A first of its kind study exploring cancer in First Nations Australian communities has begun data collection today with the launch of the Kulay Kalingka study.
The research led by the Australian National University (ANU) will gather information about First Nations’ experiences of cancer where no data currently exists.
Launched today at Wiradjuri Condobolin Corporation in Condobolin NSW, the study will fill important gaps in understanding experiences of cancer which is the fourth leading cause of burden of disease for First Nations people.
Funded by the Australian Government, through Cancer Australia, it’s the first cancer study designed, governed and controlled by First Nations Australians.
The study is being led by the Aboriginal and Torres Strait Islander research team at the ANU’s National Centre for Aboriginal and Torres Strait Islander Wellbeing Research. The results will also inform the implementation of the soon to be released Australian Cancer Plan.
While Australia’s cancer survival rates are among the best in the world, Aboriginal and Torres Strait Islander people experience higher incidence and cancer mortality rates, and lower participation rates in bowel, breast, and cervical cancer population screening programs.
The collection of up to 3,000 stories told by First Nations people as part of this study will provide the evidence needed to inform the Government’s policies, programs and services to improve cancer outcomes.
The Albanese Government is committed to delivering a better future for First Nations Australians and recently announced a major investment of $238.5 million to improve cancer outcomes, and provide culturally safe care for First Nations people.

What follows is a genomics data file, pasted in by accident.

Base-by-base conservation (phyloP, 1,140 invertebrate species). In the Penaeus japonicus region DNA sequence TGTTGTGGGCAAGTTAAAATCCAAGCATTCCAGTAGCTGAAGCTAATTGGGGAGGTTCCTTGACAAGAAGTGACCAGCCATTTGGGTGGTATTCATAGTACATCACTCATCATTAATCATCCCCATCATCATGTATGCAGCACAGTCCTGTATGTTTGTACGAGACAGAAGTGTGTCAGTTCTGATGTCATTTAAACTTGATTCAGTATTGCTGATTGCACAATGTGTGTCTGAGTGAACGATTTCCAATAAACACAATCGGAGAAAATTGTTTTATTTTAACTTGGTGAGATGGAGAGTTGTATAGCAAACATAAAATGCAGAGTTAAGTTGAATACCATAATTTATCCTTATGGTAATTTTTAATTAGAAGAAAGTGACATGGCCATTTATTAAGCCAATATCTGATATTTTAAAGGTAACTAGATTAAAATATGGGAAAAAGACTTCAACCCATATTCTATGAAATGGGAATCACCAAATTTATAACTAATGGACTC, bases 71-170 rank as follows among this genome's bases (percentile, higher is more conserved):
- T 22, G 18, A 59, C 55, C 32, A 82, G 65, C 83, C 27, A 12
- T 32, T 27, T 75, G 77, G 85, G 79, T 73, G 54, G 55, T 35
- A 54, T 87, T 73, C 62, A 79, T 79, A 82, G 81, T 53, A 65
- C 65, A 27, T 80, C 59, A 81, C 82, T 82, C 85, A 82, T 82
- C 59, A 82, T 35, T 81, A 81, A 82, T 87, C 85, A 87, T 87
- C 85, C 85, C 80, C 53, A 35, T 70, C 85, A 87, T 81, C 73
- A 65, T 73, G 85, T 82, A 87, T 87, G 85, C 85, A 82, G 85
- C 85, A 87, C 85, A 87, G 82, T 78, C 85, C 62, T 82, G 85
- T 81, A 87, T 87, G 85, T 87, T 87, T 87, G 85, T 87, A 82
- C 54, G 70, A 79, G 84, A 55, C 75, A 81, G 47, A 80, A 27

Quotes attributable to Senator McCarthy:
“The Australian Government welcomes the next stage of the Kulay Kalingka cancer study as an important addition in our efforts address cancer control for all Australians.
“Improving the health of First Nations people and Closing the Gap is a national priority, including understanding and improving cancer outcomes in the cities, towns and the bush.
“For the first time, across Australia, First Nations people will be asked about their cancer beliefs and attitudes, experiences, engagement with cancer screening programs, cancer treatment, cancer diagnosis, and caring responsibilities.”
Quotes attributable to Professor Dorothy Keefe, CEO, Cancer Australia
“Achieving equity in cancer outcomes for Aboriginal and Torres Strait Islander people is the most significant ambition of the soon to be released Australian Cancer Plan. The Plan emphasises Aboriginal and Torres Strait Islander peoples’ leadership and co-design in policies, programs, and services.
“It is essential that data about attitudes, beliefs and experiences of cancer be developed by and for Aboriginal and Torres Strait Islander people.”
Quotes attributable to Professor Ray Lovett, National Centre for Aboriginal and Torres Strait Islander Wellbeing Research, ANU
“The Kulay Kalingka cancer study arose from Aboriginal and Torres Strait Islander community needs, to better understand cancer attitudes, beliefs and experiences and from calls for the inclusion of First Nations patients, families and communities in cancer research.
“The study has been designed by the Aboriginal and Torres Strait Islander community over two years. Community partners have raised access to appropriate information and screening along with culturally appropriate treatment as important to achieving health equity.”